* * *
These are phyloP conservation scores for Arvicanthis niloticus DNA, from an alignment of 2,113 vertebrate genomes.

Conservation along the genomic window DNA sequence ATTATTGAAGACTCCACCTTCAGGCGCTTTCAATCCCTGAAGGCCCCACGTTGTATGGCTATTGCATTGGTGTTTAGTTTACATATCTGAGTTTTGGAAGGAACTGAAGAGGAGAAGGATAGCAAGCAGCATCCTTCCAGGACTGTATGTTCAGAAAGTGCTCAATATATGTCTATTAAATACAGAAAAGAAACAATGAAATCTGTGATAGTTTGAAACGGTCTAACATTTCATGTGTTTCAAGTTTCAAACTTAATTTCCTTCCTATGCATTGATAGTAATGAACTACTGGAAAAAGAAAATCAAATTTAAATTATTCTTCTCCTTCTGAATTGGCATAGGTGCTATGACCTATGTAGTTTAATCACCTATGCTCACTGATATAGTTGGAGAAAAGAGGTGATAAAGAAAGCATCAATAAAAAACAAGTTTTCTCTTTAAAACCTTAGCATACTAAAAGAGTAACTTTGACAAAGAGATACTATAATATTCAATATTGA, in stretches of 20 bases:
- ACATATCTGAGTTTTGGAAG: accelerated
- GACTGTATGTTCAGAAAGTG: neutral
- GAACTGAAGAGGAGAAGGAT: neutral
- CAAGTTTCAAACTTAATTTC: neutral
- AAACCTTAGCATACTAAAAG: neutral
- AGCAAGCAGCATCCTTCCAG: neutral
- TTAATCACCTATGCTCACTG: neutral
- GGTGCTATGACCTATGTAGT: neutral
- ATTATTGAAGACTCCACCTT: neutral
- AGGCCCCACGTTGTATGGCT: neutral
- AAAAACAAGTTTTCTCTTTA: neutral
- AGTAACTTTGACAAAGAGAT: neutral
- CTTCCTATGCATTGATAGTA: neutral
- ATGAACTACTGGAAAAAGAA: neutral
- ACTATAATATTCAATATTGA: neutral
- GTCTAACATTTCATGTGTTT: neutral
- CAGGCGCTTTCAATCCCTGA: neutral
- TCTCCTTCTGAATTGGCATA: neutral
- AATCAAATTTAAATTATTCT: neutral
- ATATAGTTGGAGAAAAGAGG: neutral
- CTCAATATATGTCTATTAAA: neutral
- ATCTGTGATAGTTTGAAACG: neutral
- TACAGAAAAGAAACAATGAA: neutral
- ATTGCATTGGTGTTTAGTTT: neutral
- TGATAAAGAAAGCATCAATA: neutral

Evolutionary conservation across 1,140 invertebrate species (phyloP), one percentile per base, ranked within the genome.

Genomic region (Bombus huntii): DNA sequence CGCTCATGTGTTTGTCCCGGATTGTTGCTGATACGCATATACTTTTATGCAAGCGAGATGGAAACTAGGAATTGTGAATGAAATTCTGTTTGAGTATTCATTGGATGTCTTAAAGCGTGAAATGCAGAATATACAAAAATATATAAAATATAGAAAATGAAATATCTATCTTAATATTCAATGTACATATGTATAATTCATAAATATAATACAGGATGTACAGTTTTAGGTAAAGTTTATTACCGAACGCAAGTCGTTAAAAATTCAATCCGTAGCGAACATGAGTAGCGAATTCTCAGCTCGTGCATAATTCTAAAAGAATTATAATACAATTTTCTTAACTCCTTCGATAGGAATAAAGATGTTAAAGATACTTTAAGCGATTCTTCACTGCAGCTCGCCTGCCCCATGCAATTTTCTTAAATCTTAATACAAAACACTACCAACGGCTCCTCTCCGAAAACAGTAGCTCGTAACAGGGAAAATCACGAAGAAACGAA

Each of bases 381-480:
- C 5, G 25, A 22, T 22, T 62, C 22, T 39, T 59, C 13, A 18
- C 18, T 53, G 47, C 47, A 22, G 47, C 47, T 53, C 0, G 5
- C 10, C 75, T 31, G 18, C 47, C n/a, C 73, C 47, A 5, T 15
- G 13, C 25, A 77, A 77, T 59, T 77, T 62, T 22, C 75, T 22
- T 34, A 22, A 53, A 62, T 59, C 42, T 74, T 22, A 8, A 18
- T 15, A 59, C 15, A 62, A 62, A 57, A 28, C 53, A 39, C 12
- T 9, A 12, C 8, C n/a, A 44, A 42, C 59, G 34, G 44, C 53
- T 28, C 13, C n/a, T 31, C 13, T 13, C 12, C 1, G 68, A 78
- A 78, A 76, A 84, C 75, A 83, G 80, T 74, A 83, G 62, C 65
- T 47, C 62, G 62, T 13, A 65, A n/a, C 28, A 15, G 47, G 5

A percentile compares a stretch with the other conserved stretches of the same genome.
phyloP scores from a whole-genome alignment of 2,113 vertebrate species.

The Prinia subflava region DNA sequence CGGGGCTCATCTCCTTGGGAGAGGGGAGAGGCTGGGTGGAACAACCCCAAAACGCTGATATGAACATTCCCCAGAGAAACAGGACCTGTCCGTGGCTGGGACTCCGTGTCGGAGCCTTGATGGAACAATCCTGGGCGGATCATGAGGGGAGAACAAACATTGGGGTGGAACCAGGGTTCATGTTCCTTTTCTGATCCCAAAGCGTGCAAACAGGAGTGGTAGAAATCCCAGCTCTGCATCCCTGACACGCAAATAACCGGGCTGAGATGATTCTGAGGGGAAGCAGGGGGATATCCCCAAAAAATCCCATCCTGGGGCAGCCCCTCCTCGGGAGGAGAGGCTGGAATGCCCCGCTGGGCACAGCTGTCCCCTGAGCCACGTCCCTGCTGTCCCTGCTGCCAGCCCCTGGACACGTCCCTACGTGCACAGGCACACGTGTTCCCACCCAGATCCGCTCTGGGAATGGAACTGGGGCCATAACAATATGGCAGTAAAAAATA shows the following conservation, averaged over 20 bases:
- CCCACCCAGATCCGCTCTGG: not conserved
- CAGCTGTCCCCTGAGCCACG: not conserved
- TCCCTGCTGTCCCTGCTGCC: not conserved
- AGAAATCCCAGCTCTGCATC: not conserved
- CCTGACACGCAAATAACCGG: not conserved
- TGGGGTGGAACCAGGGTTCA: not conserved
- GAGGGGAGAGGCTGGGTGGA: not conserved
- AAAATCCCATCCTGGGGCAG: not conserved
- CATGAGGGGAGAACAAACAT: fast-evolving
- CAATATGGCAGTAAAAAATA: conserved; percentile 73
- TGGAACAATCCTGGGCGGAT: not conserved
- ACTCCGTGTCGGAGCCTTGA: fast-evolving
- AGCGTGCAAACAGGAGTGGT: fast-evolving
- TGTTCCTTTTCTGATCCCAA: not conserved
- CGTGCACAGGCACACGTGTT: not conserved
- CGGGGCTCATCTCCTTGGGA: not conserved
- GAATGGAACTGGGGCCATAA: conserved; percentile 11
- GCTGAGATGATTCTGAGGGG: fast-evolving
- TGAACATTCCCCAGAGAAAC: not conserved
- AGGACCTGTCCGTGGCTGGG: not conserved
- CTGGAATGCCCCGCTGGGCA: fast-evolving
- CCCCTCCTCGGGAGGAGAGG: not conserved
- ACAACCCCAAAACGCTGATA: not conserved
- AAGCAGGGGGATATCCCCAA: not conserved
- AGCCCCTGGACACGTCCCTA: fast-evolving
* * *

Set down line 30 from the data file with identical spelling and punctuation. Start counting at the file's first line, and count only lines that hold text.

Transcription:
Each of bases 381-480: